The Society of Automotive Engineers will do something this month that it has never done before. The professional engineering organization will award its top position to a female engineer. SAE has elected its first woman president - Rodica A. Baranescu, chief engineer, at International Truck & Engine Corp. (formerly Navistar).

Mrs. Baranescu will be formally bestowed with the presidential honor at the conclusion of SAE's 2000 World Congress this month.

Mrs. Baranescu joined SAE in 1980, the same year she began working at Navistar. She has been active in SAE, serving a two-year term as a member of the SAE Board of Directors in 1995-'97. Earlier this year, she was elected as an SAE fellow, an honor that recognizes important engineering achievements of members and enhances the status of the nearly 80,000-member SAE's contributions to the profession and the general public.

She was a member of SAE's International Coordinating Committee and currently is serving as a member of the Selections Board, using her international experience to help the globalization efforts of SAE International. During 1997, she actively supported the formation of two Romanian Joint Groups, a cooperative activity between SAE and the Romanian automotive society (SIAR).

Born in Romania, she holds a doctorate in mechanical engineering from the Technical University of Bucharest, Romania. She also taught at the university for 13 years before coming to the United States.

At Navistar, Mrs. Baranescu has worked as an engineer and manager to advance the social acceptability of diesel engines. Her technical efforts have advanced and encouraged the understanding of engine design, combustion, thermodynamics and alternative fuels. To further prove her commitment to alternative fuel sources for vehicles, Mrs. Baranescu has served as chairwoman of the Alternative Fuels Committee for the Engine Manufacturers Assn. since 1983.

Active in the SAE Chicago Section, Mrs. Baranescu served as chairwoman in 1994. Under her leadership, the section earned the Gold Award of Excellence. Mrs. Baranescu and her husband, George, live in a suburb of Chicago.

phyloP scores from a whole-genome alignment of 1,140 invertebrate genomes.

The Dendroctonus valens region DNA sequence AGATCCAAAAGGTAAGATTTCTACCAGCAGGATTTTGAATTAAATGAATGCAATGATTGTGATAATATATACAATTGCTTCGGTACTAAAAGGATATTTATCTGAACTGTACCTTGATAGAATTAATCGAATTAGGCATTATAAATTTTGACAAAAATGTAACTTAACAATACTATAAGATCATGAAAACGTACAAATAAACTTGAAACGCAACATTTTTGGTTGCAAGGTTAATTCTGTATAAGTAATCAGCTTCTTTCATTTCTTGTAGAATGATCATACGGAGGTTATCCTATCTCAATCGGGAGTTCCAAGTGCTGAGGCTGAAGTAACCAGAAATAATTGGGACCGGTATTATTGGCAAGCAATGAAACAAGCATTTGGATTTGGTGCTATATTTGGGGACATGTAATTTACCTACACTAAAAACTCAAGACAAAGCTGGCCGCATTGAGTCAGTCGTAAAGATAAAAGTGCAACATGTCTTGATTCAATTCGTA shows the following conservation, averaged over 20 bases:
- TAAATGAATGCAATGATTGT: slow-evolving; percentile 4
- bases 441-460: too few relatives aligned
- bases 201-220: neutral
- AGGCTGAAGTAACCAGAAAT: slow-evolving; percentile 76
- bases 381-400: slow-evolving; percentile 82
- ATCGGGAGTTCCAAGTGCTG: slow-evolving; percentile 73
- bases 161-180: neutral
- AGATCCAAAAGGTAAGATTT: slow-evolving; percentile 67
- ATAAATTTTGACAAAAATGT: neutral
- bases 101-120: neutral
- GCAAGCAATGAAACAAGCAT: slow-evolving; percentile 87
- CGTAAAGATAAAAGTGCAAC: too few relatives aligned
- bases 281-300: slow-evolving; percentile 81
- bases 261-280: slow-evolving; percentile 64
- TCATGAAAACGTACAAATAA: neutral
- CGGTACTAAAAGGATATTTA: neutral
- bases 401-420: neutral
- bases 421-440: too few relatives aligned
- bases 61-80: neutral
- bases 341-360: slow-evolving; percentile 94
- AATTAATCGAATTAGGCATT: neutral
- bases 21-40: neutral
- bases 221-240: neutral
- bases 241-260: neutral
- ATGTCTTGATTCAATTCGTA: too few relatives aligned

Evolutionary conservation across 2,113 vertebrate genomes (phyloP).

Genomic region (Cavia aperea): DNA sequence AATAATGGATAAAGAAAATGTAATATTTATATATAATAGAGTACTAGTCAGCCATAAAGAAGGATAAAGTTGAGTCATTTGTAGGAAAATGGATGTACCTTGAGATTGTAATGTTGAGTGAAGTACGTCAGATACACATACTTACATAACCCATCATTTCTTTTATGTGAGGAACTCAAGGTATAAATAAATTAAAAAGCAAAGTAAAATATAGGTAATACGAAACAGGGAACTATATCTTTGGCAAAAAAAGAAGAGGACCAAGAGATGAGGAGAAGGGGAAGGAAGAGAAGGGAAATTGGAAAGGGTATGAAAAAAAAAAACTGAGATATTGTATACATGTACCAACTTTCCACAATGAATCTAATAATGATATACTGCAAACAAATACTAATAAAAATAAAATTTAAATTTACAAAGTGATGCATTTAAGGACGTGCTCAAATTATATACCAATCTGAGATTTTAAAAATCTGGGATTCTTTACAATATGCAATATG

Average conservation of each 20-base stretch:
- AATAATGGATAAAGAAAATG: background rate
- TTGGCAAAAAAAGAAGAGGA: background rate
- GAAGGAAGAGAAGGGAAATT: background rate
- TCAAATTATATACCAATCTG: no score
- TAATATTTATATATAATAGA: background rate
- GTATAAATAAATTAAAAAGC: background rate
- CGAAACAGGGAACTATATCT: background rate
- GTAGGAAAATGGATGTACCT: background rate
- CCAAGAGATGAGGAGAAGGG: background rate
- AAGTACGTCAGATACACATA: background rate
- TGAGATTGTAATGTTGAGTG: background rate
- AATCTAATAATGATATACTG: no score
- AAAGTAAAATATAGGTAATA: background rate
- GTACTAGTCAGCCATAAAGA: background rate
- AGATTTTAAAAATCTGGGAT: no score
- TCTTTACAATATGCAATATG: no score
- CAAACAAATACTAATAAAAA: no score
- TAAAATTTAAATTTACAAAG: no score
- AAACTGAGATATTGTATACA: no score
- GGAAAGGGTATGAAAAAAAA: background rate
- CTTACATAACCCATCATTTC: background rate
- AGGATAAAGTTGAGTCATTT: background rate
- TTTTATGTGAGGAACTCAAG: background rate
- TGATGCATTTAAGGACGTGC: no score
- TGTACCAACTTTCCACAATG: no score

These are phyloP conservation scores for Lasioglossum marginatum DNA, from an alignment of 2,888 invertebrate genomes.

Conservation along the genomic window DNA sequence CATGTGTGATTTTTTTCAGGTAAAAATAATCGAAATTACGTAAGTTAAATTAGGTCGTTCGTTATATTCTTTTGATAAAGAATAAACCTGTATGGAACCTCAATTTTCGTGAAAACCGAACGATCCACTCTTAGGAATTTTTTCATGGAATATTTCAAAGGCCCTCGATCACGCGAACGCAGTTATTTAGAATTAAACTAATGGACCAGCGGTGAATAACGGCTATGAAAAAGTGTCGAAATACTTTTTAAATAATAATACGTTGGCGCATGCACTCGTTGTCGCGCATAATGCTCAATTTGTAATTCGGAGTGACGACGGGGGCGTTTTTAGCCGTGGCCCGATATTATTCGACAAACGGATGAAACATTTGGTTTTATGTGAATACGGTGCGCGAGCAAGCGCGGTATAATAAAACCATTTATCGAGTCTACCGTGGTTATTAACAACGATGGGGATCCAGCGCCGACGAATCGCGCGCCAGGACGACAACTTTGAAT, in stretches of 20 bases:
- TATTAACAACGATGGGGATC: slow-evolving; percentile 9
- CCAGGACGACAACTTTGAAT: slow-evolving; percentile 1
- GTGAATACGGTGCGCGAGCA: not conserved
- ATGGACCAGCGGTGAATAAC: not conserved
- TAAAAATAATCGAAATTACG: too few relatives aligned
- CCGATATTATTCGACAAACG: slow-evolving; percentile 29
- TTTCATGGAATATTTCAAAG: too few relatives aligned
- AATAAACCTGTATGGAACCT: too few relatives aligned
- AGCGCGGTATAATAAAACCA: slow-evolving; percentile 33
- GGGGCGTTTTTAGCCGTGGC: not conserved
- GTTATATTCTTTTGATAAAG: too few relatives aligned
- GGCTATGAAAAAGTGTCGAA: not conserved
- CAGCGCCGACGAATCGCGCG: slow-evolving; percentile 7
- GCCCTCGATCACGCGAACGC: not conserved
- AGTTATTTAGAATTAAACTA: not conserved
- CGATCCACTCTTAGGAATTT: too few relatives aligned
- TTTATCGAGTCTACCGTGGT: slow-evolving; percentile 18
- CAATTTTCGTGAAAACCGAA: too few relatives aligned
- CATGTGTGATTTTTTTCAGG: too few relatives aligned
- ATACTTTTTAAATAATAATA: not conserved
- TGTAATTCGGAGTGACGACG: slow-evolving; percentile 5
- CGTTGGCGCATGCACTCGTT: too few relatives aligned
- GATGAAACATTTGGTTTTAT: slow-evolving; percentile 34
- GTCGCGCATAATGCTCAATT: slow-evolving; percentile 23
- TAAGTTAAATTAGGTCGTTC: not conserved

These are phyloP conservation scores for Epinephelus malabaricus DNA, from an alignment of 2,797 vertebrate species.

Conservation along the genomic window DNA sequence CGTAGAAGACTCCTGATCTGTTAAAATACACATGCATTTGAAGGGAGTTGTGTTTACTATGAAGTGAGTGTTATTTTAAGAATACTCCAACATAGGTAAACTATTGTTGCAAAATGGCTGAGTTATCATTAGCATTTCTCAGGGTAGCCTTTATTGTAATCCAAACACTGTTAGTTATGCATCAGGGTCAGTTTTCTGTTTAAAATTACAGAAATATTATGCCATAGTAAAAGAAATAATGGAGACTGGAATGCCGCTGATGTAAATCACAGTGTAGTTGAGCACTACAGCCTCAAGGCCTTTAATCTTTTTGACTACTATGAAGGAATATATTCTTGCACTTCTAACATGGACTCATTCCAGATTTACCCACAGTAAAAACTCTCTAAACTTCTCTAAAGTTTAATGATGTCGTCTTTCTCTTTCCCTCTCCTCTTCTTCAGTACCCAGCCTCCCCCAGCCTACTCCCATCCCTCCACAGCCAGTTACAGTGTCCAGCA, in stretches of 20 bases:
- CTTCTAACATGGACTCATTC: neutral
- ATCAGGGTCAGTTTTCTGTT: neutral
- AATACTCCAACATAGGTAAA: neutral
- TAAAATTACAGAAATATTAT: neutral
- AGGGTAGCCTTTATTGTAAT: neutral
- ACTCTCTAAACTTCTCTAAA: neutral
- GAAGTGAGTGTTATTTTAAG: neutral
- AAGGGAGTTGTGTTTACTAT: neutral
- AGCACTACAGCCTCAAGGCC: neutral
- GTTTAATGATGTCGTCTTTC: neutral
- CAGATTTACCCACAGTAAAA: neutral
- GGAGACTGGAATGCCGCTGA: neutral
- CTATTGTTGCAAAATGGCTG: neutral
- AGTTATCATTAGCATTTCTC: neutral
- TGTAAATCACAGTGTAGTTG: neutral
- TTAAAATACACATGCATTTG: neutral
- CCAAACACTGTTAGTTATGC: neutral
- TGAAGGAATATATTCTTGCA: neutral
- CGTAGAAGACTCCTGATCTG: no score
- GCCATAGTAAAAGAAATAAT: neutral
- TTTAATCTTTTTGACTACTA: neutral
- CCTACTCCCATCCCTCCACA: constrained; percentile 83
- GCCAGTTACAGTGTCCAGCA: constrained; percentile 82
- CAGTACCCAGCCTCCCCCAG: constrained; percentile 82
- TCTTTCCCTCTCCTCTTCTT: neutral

In addition to naming a new president, SAE's 2000 World Congress will be packed with other activities. A special panel will examine different career paths for automotive service technicians as part of the Service Technicians Society's, "Conference within a Conference."

The panel is just one of several scheduled activities to inform service technicians how they can take advantage ofnew technology in the auto industry. Steve D. Burgett, of the Melior Institute, will discuss web-based training. Mr. Burgett will introduce pilot research and the progress of delivering technical automotive training via the Internet.

Delphi Automotive Systems will give Congress attendees the opportunity to learn how a vehicle can dial 911. Think it isn't possible? Then attend Delphi's presentation on Integrated Safety Systems (ISS). Delphi engineers will go beyond the surface and discuss ISS safety features in depth. The capabilities of ISS include calling 911 after a vehicle has been in an accident, detecting and extinguishing fires, releasing seatbelts, unlocking vehicle doors, fuel-pump shut-off and vehicle illumination during night-time accidents.

Automakers say they will have fuel cell vehicles ready for production by 2004, but the question is what type of fuel will start the engines? During the Congress, scientists will debate the merits and shortcomings of various alternative fuels. Exxon researchers Paul J. Berlowitz and Charles P. Darnell will compare hydrogen, methanol reformers and hydrocarbon (gasoline) as fuel sources. Government concern with air quality and fuel economy has prompted global automakers to move up the timetable for bringing alternative fuel source vehicles to production.

Those vying for information on the international automotive market won't be disappointed by the offerings at this year's World Congress. Three international panels will scrutinize the automotive business in Hungary, Sweden and South America's Mercosur, which includes Brazil, Argentina, Uruguay and Paraguay and is the third largest trade organization after NAFTA and the European Union.

Eight participants from the Central European nation will speak about, "How to do business in Hungary." General Motors, Corp., Suzuki Motor Corp. and Ford Motor Co. have each established large manufacturing assembly plants in Hungary. Swedish and U.S. automotive executives will make up the third panel discussing the Swedish car market.

For the first time ever, SAE 2000 World Congress attendees can head out to the Pontiac Silverdome to get behind-the-wheel experience driving vehicles equipped with the latest safety technologies. Drivers will experience driving technologies such as traction control, stability control, braking and tire technologies on four specialty tracks. The sessions will be conducted by professional driving instructors and will cost $95.